5 Reasons Why Your HVAC Unit is Loud Do you find your HVAC unit excessively…
Having pets in your home and yard can create a variety of housekeeping and landscaping challenges, like finding ways to clean muddy pawprints off the sofa or stopping Rover from digging up the flowerbeds in the first place. Pets can also create challenges when it comes to keeping your HVAC system running at its best. Here are a few tips to help you overcome the HVAC challenges caused by our furry friends.
Clean Air Starts with Clean Pets
Regularly brushing both dogs and cats can significantly cut down on the amount of hair and dander floating around your home. This is especially true with long-haired breeds. Bathing dogs once a month can also reduce dander and fur, but don’t do it too often or your pup may end up with dry, itchy skin.
See Also: Why do I Need an Air Purifier?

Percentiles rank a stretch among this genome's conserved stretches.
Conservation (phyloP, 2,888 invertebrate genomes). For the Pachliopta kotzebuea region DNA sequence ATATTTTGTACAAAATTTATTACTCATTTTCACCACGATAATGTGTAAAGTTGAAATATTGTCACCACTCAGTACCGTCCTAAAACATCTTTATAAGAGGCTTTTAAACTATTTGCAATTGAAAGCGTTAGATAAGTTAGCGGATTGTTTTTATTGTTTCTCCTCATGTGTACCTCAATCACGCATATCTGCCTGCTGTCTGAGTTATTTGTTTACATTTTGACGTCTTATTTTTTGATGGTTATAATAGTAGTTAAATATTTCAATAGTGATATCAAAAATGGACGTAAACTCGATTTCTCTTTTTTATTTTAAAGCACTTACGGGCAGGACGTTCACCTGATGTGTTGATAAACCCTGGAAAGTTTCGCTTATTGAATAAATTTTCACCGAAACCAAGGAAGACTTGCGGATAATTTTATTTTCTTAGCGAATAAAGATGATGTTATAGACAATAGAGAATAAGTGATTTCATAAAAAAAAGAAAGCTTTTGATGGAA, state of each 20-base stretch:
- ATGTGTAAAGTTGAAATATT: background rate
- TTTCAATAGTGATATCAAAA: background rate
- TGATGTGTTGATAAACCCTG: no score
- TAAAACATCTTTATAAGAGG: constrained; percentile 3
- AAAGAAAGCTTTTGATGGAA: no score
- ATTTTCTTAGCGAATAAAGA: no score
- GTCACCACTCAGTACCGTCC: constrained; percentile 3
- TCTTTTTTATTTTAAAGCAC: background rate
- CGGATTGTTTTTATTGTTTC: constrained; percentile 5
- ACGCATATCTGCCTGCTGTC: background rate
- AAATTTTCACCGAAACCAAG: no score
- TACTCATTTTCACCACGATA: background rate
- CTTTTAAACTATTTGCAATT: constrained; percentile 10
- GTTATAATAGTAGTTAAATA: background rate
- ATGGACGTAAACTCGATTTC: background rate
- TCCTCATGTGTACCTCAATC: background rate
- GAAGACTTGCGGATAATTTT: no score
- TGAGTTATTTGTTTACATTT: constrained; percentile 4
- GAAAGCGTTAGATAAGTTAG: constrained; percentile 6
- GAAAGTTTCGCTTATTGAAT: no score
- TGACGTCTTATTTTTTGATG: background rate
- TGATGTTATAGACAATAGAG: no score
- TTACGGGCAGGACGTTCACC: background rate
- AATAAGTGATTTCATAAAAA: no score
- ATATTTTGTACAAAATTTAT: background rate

Be Vigilant About Filters
While it’s important for everyone to change their intake air filter regularly, it is especially important for pet owners. Even with regular grooming, the dander and fur from pets can quickly clog up your air filter. Set a reminder on your phone or make a note on your calendar to change the filter every month.
See Also: Keep Allergens Out of Your Home
Consider an Upgrade
You can upgrade your filter to one that’s designed to catch pet dander and other allergens, but make sure that you don’t get a filter that’s rated too high for your HVAC system. For the ultimate in cleaner air, consider having a whole-house air cleaner or air purifier added to your HVAC system.
See Also: Common Summer HVAC Problems
Protect Your Outside Unit
If your outside unit is located where your dogs have access to it, keep a close eye on it for damage. Occasionally dogs will claw at the outer fins, which can bend or break the fins as well as possibly cutting their paws. Also, some male dogs will “mark” on HVAC units, which can lead to corrosion of the coils. You may want to consider putting a fence or hedge around the HVAC to keep dogs away. Just be sure that there’s at least two feet of open space all the way around the unit, as well as a way for your HVAC technician to access it for service.